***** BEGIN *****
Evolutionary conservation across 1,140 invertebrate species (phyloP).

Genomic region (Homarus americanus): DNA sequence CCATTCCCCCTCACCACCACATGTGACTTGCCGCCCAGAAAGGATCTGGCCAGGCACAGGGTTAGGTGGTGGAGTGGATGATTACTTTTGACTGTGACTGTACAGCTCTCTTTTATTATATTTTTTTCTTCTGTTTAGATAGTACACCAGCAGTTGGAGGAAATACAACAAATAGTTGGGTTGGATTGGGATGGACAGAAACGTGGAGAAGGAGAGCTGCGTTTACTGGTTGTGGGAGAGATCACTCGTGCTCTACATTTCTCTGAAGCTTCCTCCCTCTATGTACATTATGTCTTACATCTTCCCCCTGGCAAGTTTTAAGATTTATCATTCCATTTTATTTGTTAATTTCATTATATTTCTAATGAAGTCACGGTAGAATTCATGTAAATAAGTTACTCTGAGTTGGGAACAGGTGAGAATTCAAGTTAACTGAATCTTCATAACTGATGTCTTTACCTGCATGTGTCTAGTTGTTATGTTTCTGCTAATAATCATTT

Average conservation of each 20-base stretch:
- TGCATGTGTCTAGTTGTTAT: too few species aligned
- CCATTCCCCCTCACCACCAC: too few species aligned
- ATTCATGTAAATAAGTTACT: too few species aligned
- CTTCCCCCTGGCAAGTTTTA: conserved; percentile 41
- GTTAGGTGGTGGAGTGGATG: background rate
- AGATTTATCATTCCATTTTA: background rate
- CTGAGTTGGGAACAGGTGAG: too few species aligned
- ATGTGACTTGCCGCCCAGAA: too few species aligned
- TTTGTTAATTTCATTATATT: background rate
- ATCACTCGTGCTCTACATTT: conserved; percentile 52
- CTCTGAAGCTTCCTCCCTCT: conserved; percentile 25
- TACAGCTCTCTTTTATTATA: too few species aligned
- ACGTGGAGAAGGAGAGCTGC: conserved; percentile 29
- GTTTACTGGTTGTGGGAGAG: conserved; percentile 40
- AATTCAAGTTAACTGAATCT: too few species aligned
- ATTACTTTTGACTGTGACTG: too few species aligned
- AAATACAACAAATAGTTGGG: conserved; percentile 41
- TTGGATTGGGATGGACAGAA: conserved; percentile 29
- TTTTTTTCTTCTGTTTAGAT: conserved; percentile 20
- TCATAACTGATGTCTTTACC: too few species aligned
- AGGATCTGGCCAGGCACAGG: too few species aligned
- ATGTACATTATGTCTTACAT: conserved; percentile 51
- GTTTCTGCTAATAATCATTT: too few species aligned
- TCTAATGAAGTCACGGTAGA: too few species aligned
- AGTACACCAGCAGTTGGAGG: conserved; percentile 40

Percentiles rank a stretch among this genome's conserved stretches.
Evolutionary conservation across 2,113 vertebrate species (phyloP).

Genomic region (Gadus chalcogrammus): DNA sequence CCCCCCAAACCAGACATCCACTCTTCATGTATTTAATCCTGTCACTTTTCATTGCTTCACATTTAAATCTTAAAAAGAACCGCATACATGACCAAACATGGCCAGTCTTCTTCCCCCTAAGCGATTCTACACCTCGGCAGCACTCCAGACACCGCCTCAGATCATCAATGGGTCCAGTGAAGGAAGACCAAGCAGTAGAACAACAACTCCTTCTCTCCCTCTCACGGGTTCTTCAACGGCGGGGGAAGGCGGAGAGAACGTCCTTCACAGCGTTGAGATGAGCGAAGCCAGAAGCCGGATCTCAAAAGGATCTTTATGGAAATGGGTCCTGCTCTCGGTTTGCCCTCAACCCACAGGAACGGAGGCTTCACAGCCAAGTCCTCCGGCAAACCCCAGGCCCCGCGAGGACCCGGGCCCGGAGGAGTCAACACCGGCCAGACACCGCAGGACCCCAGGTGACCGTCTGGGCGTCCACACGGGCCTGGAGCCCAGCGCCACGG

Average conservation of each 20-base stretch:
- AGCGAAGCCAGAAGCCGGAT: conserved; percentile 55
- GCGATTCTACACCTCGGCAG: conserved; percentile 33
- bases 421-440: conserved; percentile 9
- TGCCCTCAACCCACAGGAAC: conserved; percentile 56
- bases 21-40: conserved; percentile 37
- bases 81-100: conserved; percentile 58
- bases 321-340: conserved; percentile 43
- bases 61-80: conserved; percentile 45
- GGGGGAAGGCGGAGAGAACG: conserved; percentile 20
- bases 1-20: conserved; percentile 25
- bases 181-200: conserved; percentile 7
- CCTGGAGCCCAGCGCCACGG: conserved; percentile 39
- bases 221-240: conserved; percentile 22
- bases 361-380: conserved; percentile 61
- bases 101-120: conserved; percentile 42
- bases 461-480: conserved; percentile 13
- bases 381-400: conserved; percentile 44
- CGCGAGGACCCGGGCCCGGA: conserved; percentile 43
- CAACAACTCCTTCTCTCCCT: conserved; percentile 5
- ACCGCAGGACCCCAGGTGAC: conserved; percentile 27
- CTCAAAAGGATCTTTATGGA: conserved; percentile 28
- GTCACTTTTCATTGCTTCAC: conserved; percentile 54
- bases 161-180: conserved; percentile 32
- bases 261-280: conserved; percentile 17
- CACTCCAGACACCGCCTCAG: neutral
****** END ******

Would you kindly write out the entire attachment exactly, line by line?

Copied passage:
Evolutionary conservation across 1,140 invertebrate species (phyloP).

Genomic region (Homarus americanus): DNA sequence CCATTCCCCCTCACCACCACATGTGACTTGCCGCCCAGAAAGGATCTGGCCAGGCACAGGGTTAGGTGGTGGAGTGGATGATTACTTTTGACTGTGACTGTACAGCTCTCTTTTATTATATTTTTTTCTTCTGTTTAGATAGTACACCAGCAGTTGGAGGAAATACAACAAATAGTTGGGTTGGATTGGGATGGACAGAAACGTGGAGAAGGAGAGCTGCGTTTACTGGTTGTGGGAGAGATCACTCGTGCTCTACATTTCTCTGAAGCTTCCTCCCTCTATGTACATTATGTCTTACATCTTCCCCCTGGCAAGTTTTAAGATTTATCATTCCATTTTATTTGTTAATTTCATTATATTTCTAATGAAGTCACGGTAGAATTCATGTAAATAAGTTACTCTGAGTTGGGAACAGGTGAGAATTCAAGTTAACTGAATCTTCATAACTGATGTCTTTACCTGCATGTGTCTAGTTGTTATGTTTCTGCTAATAATCATTT

Average conservation of each 20-base stretch:
- TGCATGTGTCTAGTTGTTAT: too few species aligned
- CCATTCCCCCTCACCACCAC: too few species aligned
- ATTCATGTAAATAAGTTACT: too few species aligned
- CTTCCCCCTGGCAAGTTTTA: conserved; percentile 41
- GTTAGGTGGTGGAGTGGATG: background rate
- AGATTTATCATTCCATTTTA: background rate
- CTGAGTTGGGAACAGGTGAG: too few species aligned
- ATGTGACTTGCCGCCCAGAA: too few species aligned
- TTTGTTAATTTCATTATATT: background rate
- ATCACTCGTGCTCTACATTT: conserved; percentile 52
- CTCTGAAGCTTCCTCCCTCT: conserved; percentile 25
- TACAGCTCTCTTTTATTATA: too few species aligned
- ACGTGGAGAAGGAGAGCTGC: conserved; percentile 29
- GTTTACTGGTTGTGGGAGAG: conserved; percentile 40
- AATTCAAGTTAACTGAATCT: too few species aligned
- ATTACTTTTGACTGTGACTG: too few species aligned
- AAATACAACAAATAGTTGGG: conserved; percentile 41
- TTGGATTGGGATGGACAGAA: conserved; percentile 29
- TTTTTTTCTTCTGTTTAGAT: conserved; percentile 20
- TCATAACTGATGTCTTTACC: too few species aligned
- AGGATCTGGCCAGGCACAGG: too few species aligned
- ATGTACATTATGTCTTACAT: conserved; percentile 51
- GTTTCTGCTAATAATCATTT: too few species aligned
- TCTAATGAAGTCACGGTAGA: too few species aligned
- AGTACACCAGCAGTTGGAGG: conserved; percentile 40

Percentiles rank a stretch among this genome's conserved stretches.
Evolutionary conservation across 2,113 vertebrate species (phyloP).

Genomic region (Gadus chalcogrammus): DNA sequence CCCCCCAAACCAGACATCCACTCTTCATGTATTTAATCCTGTCACTTTTCATTGCTTCACATTTAAATCTTAAAAAGAACCGCATACATGACCAAACATGGCCAGTCTTCTTCCCCCTAAGCGATTCTACACCTCGGCAGCACTCCAGACACCGCCTCAGATCATCAATGGGTCCAGTGAAGGAAGACCAAGCAGTAGAACAACAACTCCTTCTCTCCCTCTCACGGGTTCTTCAACGGCGGGGGAAGGCGGAGAGAACGTCCTTCACAGCGTTGAGATGAGCGAAGCCAGAAGCCGGATCTCAAAAGGATCTTTATGGAAATGGGTCCTGCTCTCGGTTTGCCCTCAACCCACAGGAACGGAGGCTTCACAGCCAAGTCCTCCGGCAAACCCCAGGCCCCGCGAGGACCCGGGCCCGGAGGAGTCAACACCGGCCAGACACCGCAGGACCCCAGGTGACCGTCTGGGCGTCCACACGGGCCTGGAGCCCAGCGCCACGG

Average conservation of each 20-base stretch:
- AGCGAAGCCAGAAGCCGGAT: conserved; percentile 55
- GCGATTCTACACCTCGGCAG: conserved; percentile 33
- bases 421-440: conserved; percentile 9
- TGCCCTCAACCCACAGGAAC: conserved; percentile 56
- bases 21-40: conserved; percentile 37
- bases 81-100: conserved; percentile 58
- bases 321-340: conserved; percentile 43
- bases 61-80: conserved; percentile 45
- GGGGGAAGGCGGAGAGAACG: conserved; percentile 20
- bases 1-20: conserved; percentile 25
- bases 181-200: conserved; percentile 7
- CCTGGAGCCCAGCGCCACGG: conserved; percentile 39
- bases 221-240: conserved; percentile 22
- bases 361-380: conserved; percentile 61
- bases 101-120: conserved; percentile 42
- bases 461-480: conserved; percentile 13
- bases 381-400: conserved; percentile 44
- CGCGAGGACCCGGGCCCGGA: conserved; percentile 43
- CAACAACTCCTTCTCTCCCT: conserved; percentile 5
- ACCGCAGGACCCCAGGTGAC: conserved; percentile 27
- CTCAAAAGGATCTTTATGGA: conserved; percentile 28
- GTCACTTTTCATTGCTTCAC: conserved; percentile 54
- bases 161-180: conserved; percentile 32
- bases 261-280: conserved; percentile 17
- CACTCCAGACACCGCCTCAG: neutral